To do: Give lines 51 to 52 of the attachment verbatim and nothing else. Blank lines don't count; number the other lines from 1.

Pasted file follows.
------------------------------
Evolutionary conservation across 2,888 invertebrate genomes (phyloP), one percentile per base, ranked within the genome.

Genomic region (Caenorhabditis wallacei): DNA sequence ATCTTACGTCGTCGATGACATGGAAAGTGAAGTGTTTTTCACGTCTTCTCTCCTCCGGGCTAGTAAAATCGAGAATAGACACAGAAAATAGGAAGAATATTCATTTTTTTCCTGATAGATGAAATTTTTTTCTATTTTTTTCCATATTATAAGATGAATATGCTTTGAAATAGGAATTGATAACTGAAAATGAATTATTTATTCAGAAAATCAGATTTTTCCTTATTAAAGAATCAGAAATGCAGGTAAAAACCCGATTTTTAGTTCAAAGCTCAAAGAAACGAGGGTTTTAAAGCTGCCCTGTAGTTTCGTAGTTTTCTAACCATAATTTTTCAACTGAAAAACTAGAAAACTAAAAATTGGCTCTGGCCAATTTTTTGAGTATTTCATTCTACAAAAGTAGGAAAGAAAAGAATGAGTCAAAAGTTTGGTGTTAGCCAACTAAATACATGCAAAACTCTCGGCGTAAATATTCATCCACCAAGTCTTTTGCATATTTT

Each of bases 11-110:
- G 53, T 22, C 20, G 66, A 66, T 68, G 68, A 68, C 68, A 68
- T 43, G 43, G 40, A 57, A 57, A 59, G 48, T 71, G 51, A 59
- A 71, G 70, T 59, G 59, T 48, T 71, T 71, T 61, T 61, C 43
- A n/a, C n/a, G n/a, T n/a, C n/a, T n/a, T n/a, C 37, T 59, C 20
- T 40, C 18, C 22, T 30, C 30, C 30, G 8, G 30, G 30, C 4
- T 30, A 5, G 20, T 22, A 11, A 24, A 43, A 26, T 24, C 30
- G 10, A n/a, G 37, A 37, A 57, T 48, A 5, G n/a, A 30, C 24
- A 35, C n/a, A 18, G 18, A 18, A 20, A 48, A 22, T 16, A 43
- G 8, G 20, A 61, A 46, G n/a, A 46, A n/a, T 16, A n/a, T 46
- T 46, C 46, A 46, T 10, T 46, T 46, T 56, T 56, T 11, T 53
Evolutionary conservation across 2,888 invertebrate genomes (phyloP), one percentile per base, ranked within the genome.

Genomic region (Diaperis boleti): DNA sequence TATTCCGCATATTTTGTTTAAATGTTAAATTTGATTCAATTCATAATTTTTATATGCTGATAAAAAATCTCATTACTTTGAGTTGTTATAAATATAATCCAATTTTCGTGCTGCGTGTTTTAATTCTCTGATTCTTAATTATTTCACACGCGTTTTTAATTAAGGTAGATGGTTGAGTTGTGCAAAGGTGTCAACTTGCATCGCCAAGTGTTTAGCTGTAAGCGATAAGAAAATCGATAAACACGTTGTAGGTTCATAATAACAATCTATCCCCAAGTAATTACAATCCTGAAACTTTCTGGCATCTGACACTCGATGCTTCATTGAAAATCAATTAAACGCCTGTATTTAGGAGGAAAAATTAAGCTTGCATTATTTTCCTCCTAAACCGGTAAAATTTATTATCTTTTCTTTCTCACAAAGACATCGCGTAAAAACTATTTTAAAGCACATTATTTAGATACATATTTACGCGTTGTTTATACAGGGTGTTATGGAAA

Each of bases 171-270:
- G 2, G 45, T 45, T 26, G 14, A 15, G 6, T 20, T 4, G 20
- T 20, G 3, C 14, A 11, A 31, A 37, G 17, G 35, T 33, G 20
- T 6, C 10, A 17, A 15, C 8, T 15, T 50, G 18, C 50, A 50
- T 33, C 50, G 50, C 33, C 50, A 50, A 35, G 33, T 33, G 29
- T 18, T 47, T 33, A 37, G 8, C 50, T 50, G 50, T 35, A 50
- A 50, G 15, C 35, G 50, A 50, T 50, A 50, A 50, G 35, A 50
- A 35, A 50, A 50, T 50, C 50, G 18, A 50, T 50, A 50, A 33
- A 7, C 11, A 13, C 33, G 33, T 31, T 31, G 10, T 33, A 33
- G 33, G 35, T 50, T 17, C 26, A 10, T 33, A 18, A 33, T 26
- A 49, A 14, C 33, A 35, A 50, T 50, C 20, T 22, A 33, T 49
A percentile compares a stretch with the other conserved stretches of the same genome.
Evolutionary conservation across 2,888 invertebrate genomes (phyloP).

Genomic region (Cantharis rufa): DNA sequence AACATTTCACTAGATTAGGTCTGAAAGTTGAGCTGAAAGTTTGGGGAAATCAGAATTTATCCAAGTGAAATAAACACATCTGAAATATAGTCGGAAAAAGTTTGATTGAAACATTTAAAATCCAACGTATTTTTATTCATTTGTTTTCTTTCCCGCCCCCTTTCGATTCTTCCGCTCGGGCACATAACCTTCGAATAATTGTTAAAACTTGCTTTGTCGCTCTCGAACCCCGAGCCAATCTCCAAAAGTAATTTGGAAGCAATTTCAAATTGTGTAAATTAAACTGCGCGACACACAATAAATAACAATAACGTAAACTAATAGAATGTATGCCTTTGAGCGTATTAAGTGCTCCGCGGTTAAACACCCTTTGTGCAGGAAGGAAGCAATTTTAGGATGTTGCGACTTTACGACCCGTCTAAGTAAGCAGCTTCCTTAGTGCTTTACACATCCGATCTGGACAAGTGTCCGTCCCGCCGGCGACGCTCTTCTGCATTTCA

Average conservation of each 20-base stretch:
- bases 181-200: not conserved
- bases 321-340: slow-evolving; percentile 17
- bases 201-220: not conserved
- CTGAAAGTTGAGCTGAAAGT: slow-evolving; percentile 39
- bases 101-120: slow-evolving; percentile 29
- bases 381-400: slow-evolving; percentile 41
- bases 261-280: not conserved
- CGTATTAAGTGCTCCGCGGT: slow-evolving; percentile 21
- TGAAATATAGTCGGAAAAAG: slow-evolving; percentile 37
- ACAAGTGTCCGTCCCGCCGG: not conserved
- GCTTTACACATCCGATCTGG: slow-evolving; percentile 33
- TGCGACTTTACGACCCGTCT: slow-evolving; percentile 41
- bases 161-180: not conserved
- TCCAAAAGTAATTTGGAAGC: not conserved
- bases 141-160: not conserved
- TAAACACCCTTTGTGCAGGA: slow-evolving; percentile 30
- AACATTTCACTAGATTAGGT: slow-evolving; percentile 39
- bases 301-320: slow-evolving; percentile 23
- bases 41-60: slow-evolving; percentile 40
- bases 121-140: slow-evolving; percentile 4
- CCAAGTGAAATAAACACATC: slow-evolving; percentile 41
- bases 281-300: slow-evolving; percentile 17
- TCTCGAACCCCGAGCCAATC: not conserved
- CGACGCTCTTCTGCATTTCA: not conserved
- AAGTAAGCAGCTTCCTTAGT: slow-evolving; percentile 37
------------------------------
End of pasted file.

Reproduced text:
- CCAAGTGAAATAAACACATC: slow-evolving; percentile 41
- bases 281-300: slow-evolving; percentile 17